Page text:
Agriculture served as the foundation of the first futures markets in the West as well. The Chicago Board of Trade (CBT) was established in 1848 to secure the grain trade against unpredictable seasonal, supply, and pricing fluctuations, as well as unreliable storage facilities and unstable marketplaces. Buffalo, New York and other cities close to navigable waterways became hubs for agricultural commerce, and with advancements in canals and railroads, Chicago was soon central to the distribution of agricultural goods as it linked the Great Lakes to the Mississippi River.
Futures contracts were introduced to the CBT in 1865, providing reliability and security to both buyers and sellers, which protected the agricultural markets against the possibility of default. The late 19th and early 20th centuries saw a burgeoning of exchange markets, all making use of futures contracts: the New York Cotton Exchange (now the NY Board of Trade) in 1870, the Butter and Cheese Exchange of New York in 1872 (now the New York Mercantile Exchange – NYMEX), the Chicago Produce Exchange (later named The Chicago Butter and Egg Board) in 1874, the London Metals and Market Exchange in 1877, and in 1919, The Chicago Produce Exchange became the Chicago Mercantile Exchange (CME), which permitted the public to participate in trading under supervised regulations.
Twentieth century futures markets in the US expanded to include livestock, precious metals, foreign exchange, cash-settled Eurodollars, S&P 500 indexes, and US Treasury Bonds. Electronic trading became the norm in 1992. In Chicago, the CBT and CME merged under the banner of the CME Group in 2007. In 2008, it acquired the New York Mercantile Exchange, which added energy and metals to its commodities. US exchanges are the most widely traded owing to the dominance of the US Bond Market and the Wheat Market.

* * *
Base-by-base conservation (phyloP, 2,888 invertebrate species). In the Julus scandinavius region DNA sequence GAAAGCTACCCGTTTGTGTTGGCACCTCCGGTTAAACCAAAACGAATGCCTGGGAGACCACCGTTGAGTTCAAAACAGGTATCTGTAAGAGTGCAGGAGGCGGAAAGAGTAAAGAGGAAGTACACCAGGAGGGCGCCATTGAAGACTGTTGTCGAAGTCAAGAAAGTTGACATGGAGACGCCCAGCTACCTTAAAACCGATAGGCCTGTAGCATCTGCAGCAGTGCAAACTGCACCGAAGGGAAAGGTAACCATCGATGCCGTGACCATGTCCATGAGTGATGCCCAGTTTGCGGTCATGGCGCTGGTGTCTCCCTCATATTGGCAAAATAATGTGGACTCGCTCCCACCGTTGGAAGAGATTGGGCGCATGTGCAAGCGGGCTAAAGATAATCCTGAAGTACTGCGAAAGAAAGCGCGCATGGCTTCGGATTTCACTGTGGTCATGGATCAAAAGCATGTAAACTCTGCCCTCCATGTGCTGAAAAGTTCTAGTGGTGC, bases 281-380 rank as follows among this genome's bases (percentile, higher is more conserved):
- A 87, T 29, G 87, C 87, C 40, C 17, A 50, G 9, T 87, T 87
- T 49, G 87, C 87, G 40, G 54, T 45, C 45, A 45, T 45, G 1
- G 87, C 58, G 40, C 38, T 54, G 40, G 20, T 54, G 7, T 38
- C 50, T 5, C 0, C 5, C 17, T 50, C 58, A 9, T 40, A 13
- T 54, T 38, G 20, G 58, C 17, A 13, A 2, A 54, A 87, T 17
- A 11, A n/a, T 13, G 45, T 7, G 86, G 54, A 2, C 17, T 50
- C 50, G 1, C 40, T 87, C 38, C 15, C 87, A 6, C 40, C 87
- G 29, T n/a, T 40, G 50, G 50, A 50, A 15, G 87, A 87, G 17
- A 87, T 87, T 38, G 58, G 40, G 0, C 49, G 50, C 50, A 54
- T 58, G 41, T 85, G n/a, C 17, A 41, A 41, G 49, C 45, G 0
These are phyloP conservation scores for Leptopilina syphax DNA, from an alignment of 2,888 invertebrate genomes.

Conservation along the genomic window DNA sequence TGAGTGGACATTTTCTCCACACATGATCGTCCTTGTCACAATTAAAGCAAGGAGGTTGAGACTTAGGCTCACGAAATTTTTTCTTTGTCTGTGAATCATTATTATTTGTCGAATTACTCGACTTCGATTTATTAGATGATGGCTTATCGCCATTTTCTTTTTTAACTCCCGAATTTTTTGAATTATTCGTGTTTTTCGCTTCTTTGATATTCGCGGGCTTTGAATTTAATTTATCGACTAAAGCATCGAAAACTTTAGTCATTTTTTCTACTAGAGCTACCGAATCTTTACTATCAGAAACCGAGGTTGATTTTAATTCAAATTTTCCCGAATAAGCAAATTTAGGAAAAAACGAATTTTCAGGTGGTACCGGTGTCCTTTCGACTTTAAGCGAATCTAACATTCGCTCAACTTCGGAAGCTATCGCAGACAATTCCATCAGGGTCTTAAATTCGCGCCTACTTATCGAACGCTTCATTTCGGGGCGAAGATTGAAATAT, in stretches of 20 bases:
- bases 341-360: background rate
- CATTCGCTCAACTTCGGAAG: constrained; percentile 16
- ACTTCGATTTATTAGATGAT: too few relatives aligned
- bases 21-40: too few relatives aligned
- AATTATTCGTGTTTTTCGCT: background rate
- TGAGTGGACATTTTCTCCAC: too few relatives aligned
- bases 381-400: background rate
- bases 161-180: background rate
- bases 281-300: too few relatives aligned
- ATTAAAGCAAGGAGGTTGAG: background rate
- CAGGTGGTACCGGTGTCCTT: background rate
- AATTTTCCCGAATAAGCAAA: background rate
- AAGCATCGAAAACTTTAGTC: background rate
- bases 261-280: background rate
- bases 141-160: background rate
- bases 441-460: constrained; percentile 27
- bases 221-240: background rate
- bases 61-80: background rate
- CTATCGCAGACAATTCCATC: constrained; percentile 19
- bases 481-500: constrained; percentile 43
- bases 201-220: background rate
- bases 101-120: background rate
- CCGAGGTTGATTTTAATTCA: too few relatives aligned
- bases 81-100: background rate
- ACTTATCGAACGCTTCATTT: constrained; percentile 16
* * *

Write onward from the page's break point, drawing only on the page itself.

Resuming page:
Futures trading in the precious metals industry offers the same kind of stability for producers, asset holders, and buyers as it does for other commodities. Traders will monitor supply and demand of their asset by comparing the spot (current) price against the futures price. If the futures price of the commodity is higher than the spot price, this is known as “contango,” and usually indicates that the market expects prices to rise over time. The opposite position (spot price is higher than futures price) is referred to as “normal backwardation”. In this case, there is a higher demand for the asset currently than there is projected to be in the future. This high demand will cause a shortage of the physical asset in the future. In this scenario the current ‘spot’ price will be higher than contracted prices in the future.